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Eurozone PMI falls to 12-month low in February

Staff writer ▼ | March 2, 2016
The rate of growth in the eurozone manufacturing sector continued to slow in February, as expansions in production, new orders, new export business and employment all lost momentum.
Eurozone manufacturing
Europe   Markit Eurozone Manufacturing PMI
At 51.2 in February, from 52.3 in January, the final seasonally adjusted Eurozone Manufacturing PMI fell to a 12-month low despite posting slightly above its earlier flash estimate of 51.0. The PMI has remained above the neutral 50.0 mark for 32 successive months.

Manufacturing production rose at the slowest pace for a year, as rates of expansion in new business and new export orders eased to the weakest since April 2015 and January 2015 respectively. Job creation was registered for the eighteenth month running, but the rate of increase in staffing levels eased to a 12-month low.

National PMI data signalled growth in seven out of the eight countries covered by the survey, although only one (Austria) recorded a faster rate of increase than in January.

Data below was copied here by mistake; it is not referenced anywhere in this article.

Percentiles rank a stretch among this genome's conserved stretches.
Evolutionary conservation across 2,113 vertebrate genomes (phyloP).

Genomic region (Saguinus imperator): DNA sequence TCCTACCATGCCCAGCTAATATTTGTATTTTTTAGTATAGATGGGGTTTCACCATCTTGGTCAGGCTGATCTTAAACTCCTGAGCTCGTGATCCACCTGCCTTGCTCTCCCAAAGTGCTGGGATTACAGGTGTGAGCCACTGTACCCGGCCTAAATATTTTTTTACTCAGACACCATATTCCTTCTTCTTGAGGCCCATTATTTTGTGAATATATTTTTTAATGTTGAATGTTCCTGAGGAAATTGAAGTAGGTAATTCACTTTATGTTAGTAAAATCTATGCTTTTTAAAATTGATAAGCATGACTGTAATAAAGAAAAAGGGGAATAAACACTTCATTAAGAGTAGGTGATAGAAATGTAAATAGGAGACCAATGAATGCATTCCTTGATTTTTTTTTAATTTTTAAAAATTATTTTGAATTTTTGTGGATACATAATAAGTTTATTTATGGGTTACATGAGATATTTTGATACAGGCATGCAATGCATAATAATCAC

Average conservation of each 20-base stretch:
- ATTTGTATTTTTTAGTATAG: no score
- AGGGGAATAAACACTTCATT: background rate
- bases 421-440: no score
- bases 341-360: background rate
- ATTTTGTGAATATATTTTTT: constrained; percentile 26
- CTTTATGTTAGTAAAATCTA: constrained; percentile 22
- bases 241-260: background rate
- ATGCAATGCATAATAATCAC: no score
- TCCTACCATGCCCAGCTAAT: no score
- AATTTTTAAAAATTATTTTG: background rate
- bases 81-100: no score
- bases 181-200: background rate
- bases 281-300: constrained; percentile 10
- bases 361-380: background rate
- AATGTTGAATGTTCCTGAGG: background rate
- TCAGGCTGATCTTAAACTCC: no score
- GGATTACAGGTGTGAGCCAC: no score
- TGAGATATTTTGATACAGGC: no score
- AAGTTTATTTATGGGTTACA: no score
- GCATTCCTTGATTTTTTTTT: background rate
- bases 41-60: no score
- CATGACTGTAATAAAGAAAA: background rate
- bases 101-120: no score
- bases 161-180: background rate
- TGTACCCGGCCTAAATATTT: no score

The Greek PMI fell back into contraction territory for the first time in three months, as production, new orders and employment all fell. The subdued performance of the "big-two" nations also weighed on the euro area PMI, with growth in both Germany and France only slightly above the stagnation mark.

The rate of expansion in German manufacturing output was the slowest since December 2014, as growth of both new orders and new export business eased further. This filtered through to the German labour market, with manufacturing job cuts reported for the first time in one-and-a-half years.

Although the France Manufacturing PMI ticked higher, the underlying dynamics of the data remained weak overall. Production, new orders and new export orders all contracted, leading to no change in manufacturing employment.

Italy, Spain and Ireland all saw their respective rates of growth for output, new orders and new export orders weaken during February. The Netherlands also saw production rise at a slower pace, while total new orders were unchanged compared to one month ago.

Brighter news was provided by the trend in employment for Spain, Ireland and the Netherlands, however, with job creation accelerating in all three.